Recently, Prevention Point Philadelphia (PPP) has been receiving letters from current and former participants describing their experiences on the streets of Kensington, how PPP has played a role in their lives, and where they are in their substance use and recovery journeys today. The letters were a moving and uplifting surprise for our staff. The writers have expressed that they want their words to be shared, and with their permission we will be sharing these letters on a biweekly basis. With a nod to PPP Education Lead Roz Pichardo, who refers to participants as "sunshines", we are titling this series, "Sunshine Stories."
Prevention Point was there for me when I needed help to survive, and now I am thriving and giving back.
By Alexander L
This e-mail serves the purpose of expressing my support, appreciation, and gratitude to Prevention Point. While I was actively using, I only ever utilized the syringe exchange program regularly, which on its own is a much-needed program to have for those of us who are still out there. In spite of only utilizing the syringe exchange, I can say with great confidence that if it had not been for Prevention Point I highly doubt that I would even be here to write this letter of appreciation.
Prevention Point and the good people that work and volunteer there were there for me on the day that I hit my rock bottom. On that day I was physically, mentally, emotionally, and spiritually broken in addition to being completely hopeless of ever getting clean and having any semblance of a normal life. That morning, I remember being kicked out of and banned from yet another assessment or crisis center after sitting there overnight and praying that I could keep it together long enough to get into rehab.
It was at Prevention Point where I was seen as a human being in need of help.
Ultimately, after being kicked back out on the streets, I ended up getting a sample bag of fentanyl and overdosed on the steps of Somerset terminal. I was brought back with Narcan. However, I began to get horribly sick and was quickly arriving at an even worse predicament than I had been in just one hour prior. In that moment I was hopeless, and I wanted to die.
I remember walking down to the only place that I had left to turn to—and that was Prevention Point. It was there where I was met with an empathetic, compassionate, and no-nonsense approach. After years of carrying a low opinion of myself and being judged by others for my struggles, as well as simply being invisible to people as I navigated my life while living on the streets, it was at Prevention Point where I was seen as a human being in need of help. I wasn’t viewed or treated as just another “drug addict” but rather with respect as a PERSON who is struggling with substance use by not just one person but everyone that I encountered there that day.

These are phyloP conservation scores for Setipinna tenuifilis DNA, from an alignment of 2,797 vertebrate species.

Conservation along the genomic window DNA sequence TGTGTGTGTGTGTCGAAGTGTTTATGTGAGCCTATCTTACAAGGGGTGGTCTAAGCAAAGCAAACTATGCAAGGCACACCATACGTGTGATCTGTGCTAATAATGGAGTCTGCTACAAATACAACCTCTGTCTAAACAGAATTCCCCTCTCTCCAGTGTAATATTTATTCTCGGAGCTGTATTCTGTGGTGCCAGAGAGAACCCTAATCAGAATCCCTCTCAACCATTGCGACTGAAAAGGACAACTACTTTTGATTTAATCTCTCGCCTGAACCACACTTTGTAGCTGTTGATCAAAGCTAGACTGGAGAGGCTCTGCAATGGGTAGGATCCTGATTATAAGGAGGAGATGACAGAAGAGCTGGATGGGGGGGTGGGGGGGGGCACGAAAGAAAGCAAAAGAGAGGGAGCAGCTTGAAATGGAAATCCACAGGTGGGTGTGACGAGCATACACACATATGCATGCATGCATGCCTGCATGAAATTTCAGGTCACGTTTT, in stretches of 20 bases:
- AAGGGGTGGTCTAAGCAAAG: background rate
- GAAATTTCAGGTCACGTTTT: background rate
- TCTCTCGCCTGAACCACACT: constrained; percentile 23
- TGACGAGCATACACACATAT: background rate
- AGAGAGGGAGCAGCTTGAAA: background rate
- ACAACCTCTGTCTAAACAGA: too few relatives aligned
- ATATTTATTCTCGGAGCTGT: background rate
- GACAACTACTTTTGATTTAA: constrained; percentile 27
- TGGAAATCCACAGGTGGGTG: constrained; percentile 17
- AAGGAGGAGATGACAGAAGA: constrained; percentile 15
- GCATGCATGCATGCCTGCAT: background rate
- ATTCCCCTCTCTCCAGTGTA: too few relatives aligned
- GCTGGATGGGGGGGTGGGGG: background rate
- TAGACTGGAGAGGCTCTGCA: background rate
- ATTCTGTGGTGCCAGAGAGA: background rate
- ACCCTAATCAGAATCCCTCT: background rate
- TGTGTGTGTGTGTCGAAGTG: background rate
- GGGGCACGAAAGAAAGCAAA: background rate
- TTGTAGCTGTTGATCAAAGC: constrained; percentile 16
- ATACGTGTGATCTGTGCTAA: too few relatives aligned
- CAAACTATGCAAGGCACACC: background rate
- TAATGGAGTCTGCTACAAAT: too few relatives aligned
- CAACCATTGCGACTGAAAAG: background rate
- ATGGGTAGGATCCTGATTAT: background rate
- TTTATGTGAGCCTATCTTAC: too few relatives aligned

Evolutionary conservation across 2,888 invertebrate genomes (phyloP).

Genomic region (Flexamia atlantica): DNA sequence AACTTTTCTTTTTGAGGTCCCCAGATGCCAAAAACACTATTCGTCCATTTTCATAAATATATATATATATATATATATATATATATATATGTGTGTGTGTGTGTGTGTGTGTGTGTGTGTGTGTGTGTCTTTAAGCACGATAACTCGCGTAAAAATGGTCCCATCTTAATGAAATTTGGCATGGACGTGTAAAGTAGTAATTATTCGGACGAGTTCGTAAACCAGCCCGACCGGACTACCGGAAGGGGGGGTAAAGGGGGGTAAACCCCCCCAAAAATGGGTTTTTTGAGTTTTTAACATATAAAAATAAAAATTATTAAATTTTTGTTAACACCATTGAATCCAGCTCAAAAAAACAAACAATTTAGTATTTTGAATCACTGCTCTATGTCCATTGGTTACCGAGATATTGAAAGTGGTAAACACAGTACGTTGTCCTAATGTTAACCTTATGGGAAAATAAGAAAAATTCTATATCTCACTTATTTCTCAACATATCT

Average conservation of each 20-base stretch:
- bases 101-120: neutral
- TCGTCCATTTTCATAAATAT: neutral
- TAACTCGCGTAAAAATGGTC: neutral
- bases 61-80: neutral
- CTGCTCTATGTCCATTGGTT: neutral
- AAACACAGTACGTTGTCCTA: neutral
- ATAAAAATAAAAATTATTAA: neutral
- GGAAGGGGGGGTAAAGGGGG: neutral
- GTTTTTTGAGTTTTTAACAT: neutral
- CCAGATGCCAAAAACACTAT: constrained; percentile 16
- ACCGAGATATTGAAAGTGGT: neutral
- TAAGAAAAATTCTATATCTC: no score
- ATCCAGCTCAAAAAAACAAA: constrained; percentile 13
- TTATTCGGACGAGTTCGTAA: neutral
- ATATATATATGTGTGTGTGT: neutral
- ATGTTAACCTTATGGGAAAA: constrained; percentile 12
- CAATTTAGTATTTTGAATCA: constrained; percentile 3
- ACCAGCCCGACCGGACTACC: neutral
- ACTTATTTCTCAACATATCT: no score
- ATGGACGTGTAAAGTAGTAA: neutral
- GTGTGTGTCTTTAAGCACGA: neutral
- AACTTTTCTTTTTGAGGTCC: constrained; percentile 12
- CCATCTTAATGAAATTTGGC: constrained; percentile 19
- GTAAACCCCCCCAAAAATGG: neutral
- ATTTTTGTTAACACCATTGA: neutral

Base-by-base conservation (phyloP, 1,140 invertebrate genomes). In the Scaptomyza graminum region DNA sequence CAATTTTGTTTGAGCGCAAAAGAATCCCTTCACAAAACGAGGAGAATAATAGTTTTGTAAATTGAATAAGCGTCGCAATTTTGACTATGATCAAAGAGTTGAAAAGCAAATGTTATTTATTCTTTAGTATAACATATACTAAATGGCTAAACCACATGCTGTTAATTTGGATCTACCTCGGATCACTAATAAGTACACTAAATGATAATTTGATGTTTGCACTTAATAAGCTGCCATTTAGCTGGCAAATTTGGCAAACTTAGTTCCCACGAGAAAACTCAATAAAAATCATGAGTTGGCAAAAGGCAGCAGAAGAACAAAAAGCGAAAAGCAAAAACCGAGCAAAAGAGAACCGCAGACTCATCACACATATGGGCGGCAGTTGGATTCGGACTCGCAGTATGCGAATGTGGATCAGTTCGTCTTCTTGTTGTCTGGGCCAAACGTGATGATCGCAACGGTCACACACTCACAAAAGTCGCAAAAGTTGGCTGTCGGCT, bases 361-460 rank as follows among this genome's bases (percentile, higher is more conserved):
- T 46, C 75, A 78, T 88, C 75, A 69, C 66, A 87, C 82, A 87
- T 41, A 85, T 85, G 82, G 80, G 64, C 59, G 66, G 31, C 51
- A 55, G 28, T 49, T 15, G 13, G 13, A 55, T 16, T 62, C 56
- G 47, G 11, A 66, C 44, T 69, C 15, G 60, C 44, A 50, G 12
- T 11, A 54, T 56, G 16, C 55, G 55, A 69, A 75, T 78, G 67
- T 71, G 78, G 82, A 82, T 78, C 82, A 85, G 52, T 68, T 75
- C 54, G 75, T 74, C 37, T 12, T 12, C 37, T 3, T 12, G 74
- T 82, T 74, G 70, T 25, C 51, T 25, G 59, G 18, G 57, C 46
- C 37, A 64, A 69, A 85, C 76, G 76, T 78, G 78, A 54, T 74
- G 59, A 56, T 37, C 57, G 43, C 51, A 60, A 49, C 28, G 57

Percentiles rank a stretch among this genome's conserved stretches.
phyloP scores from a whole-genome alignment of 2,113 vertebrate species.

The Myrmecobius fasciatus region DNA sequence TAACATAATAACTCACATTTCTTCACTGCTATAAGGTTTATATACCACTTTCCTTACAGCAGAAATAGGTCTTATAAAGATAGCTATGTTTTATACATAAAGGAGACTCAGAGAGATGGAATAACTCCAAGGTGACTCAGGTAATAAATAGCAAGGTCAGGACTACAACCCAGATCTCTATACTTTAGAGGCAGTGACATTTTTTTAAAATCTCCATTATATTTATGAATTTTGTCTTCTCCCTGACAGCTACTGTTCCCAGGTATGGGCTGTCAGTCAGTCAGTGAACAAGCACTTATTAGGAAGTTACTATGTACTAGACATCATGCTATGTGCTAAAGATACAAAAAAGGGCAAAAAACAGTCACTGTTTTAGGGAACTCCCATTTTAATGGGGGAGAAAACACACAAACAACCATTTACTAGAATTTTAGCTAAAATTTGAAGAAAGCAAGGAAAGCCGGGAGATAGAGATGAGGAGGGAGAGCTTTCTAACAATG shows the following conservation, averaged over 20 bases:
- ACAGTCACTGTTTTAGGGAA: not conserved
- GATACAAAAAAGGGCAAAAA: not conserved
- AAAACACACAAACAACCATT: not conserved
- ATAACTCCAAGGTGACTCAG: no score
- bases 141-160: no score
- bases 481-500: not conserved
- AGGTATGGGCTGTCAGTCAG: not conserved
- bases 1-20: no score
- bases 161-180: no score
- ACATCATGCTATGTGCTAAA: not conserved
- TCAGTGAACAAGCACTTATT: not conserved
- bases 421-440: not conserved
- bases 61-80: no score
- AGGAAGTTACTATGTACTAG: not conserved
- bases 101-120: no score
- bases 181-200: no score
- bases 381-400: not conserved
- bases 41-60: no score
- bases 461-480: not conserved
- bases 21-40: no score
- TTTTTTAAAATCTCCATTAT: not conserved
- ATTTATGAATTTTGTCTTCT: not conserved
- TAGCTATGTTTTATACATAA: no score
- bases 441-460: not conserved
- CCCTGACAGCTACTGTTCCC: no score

The work and services this place provides save lives—so many, many lives, and we need them.
An employee gave me a chance to save my life by getting me a ride to another assessment center, one that I had not been banned from yet. She also told me that she would have someone waiting for me at the crisis center to support me through the intake process, which had always presented a struggle for me. That person she had waiting for me is still my Certified Recovery Specialist some 21 months later, and she has had a profound impact on my life.
Today I am a person recovering from substance use disorder, a Certified Peer Specialist, and a WRAP [Wellness Recovery Action Plan] Facilitator. I have also been blessed to have gotten the chance to volunteer at PPP. I can truthfully say with conviction that had Prevention Point, and all of the wonderful people who have given their service, not been a staple in our community, I would not be here. The work and services this place provides save lives—so many, many lives, and we need them. People are dying at an alarming rate from diseases and overdoses; we cannot afford to lose Prevention Point or any entities of its kind.
The continuous 21 months of sobriety that I have today started at the corner of Monmouth and Kensington Avenue on a rainy day on September 29, 2020. Even for someone who never utilized Prevention Point’s wide array of services, it still has become a key player in my story. Prevention Point is necessary in fighting this epidemic. Thank you for your time.